Ham. How came he mad ?
1st Clo. Very strangely, they say.
Ham. How strangely ?
1st Clo. 'Faith, e’en with losing his wits.
Ham. Upon what ground ?

1st cw. Why, here in Denmark; I have been sexton here, mar and boy, thirty years.

Ham. How long will a man lie i’ the carth ere he rot ?

1st Clo. Why, sir, here's a skull now hath lain you i' the earth three-and-twenty years.

Ham. Whose was it ?
1st Clo. A mad fellow's it was ; Whose do you think it was?
Ilam. Nay, I know not.

1st Clo. A pestilence on him for a mad rogue! he poured a flagon · of Rhenish on my head once. This same skull, sir, was Yorick's skull, the king's jester. Ham. This ?

[Takes the skull. 1st Clo. E'en that.

Ham. Alas, poor Yorick !—I knew him, Horatio; a fellow of ine finite jest, of most excellent fancy: he hath borne me on his back a thousand times. Here hung those lips that I have kissed I know not how oft. Where be your gibes now? your gambols ? your

songs ? your flashes of merriment, that were wont to set ine table on a roar? Not one now to mock your own grinning ? quite chapfallen? Now get you to my lady's chamber, and tell her, let her paint an inch thick, to this favor she must come; make her laugh at ihat.—Pr’ythee, Horatio, tell me one thing.

Hor. What's that; my lord ?

Ham. Dost thou think, Alexander looked o' this fashion ;' the earth ?

Hor. E'en so.
Ham. And smelt so ? pah !

[Throws down the skull. Hor. E'en so, my lord.

Ham. To what base uses we may return, Horaʻio! Why may not imagination trace the noble dust of Alexander, till he find it stopping a bung-hole?

Hor. 'Twere to consider too curiously, to consider so?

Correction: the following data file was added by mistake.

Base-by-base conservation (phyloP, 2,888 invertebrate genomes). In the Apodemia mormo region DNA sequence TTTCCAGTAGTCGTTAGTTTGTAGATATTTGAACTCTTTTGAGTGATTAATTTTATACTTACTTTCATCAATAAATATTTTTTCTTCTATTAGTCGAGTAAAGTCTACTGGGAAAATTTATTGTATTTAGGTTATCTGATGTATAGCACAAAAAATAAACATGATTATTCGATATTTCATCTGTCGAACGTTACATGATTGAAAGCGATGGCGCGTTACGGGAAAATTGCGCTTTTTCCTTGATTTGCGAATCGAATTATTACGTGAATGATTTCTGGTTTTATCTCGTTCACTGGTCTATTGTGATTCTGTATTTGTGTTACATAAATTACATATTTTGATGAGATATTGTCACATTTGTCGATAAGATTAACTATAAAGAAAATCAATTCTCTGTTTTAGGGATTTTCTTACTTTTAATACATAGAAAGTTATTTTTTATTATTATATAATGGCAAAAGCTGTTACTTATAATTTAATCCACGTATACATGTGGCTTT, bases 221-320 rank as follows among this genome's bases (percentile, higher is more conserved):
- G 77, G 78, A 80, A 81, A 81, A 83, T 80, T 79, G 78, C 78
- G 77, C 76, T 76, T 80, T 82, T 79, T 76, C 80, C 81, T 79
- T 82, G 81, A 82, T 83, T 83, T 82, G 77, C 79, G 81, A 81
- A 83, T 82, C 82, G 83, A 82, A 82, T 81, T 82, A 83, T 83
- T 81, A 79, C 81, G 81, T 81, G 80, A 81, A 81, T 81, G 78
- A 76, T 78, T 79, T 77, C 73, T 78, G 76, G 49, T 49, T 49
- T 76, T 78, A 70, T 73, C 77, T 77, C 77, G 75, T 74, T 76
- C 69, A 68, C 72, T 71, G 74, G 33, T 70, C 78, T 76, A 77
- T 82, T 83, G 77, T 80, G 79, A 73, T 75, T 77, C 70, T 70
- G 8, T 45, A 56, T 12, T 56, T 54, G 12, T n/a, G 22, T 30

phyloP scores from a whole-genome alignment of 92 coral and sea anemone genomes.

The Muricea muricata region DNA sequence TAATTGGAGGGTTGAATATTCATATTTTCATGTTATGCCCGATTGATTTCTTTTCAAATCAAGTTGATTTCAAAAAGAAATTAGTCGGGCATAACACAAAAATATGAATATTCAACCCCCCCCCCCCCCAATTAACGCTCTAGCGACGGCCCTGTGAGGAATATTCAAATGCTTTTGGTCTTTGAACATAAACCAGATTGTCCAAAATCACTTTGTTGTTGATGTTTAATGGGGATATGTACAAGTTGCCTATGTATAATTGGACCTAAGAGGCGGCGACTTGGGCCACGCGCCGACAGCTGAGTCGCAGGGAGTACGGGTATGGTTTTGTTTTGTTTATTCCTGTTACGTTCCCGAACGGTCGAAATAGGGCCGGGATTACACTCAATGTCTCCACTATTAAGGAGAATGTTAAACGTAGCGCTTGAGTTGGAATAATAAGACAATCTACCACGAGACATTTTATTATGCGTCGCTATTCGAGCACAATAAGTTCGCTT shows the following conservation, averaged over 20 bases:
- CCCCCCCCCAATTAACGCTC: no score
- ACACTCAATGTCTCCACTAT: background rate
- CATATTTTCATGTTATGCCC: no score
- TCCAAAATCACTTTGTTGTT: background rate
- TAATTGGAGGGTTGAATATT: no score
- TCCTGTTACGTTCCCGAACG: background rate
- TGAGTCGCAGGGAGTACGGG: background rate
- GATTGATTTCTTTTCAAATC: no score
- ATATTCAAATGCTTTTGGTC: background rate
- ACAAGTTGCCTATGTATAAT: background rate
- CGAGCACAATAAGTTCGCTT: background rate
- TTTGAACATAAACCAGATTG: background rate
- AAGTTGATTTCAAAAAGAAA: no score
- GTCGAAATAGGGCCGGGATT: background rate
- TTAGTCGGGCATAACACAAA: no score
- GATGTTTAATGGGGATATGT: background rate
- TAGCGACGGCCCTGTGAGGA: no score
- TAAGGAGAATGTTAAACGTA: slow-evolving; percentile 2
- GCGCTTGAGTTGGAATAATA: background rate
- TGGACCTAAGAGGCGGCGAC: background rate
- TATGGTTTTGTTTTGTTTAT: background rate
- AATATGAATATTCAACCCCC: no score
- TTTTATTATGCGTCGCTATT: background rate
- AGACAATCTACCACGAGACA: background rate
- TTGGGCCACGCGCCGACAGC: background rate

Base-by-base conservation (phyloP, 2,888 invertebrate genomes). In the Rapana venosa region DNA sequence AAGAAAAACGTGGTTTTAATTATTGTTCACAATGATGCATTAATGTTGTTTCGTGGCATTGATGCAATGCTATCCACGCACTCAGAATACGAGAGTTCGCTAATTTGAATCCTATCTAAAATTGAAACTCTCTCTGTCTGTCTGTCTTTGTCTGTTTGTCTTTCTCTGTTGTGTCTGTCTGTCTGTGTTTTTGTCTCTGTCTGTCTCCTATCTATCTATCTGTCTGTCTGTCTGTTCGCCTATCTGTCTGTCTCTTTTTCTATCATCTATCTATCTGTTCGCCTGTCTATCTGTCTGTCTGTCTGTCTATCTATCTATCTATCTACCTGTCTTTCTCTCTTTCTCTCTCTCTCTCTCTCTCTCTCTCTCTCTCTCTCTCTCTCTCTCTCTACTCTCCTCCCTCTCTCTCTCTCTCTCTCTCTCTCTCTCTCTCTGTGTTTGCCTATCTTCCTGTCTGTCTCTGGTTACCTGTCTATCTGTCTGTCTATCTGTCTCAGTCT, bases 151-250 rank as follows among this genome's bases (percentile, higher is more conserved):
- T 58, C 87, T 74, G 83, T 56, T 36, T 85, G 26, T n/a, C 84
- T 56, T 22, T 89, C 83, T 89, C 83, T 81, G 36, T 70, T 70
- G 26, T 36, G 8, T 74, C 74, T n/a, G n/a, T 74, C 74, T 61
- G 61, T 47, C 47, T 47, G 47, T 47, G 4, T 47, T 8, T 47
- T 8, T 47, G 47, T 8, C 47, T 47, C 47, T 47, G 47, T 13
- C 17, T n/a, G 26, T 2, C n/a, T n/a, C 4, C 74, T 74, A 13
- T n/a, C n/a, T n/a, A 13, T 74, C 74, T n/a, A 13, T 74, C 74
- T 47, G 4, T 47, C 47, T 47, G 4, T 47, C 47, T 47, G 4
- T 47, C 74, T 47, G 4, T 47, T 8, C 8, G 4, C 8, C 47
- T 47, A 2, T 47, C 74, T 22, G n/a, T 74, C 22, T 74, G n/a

Ham. No, faith, not a jot; but to follow him thither with modesty enough, and likelihood to lead it: As thus; Alexander died, Alexander was buried, Alexander returned to dust; the dust is earth; of earth we make loam: And why of that loam, whereto. he was converted, might they not stop a beer-barrel ?

Imperious Cæsar, dead, and turn’d to clay,
Might stop a hole to keep the wind away :
O, that the earth, which kept the world in awe,

Should patch a wall to expel the winter's flaw!
But soft! but soft! aside ;-Here comes the king,

Enter Priests, fic., in procession; the corpse of OPHELIA, LAERTES,

and Mourners following : King, Queen, their Trains, frc.
The queen, the courtiers : Who is this they follow ?
And with such maimed rites! This doth betoken,
The corse, they follow, did with desperate hand
Foredo its own life. 'Twas of some estate :
Couch we awhile, and mark.

[Retiring with HURATIO. Laer. What ceremony else? Ham.

That is Laertes. A very noble youth: Mark.

Laer. What ceremony else?

i Priest. Her obsequies have been so far enlarg'd
As we have warranty: Her death was doubtful;
And, but that great command o'ersways the order,
She should in ground unsanctified have lodg’d
Till the last trumpet ; for charitable prayers,
Shards, flints, and pebbles, should be thrown on her,
Yet here she is allowed her virgin crants,
Her maiden strewments, and the bringing home
Of bell and buria).

Laer. Must there no more be done ?
? Priest.

No more be done!

We should profane the service of the dead
To sing a requiem, and such rest to her,
As to peace-parted souls.

Lay her i’ the earth,
And from her fair and unpolluted flesh
May violets spring !- I tell thee, churlish priest,
A minist’ring angel shall my sister be,
When thou liest howling.

Hain. What, the fair Ophelia !

Queen. Sweets to the sweet : Farewell : [Scattering flowcra I hop'd, thou should’st have been my Hamlet's wife; I thought, thy bride-bed to have deck'd, sweet maid, And not have strew'd thy grave. Laer.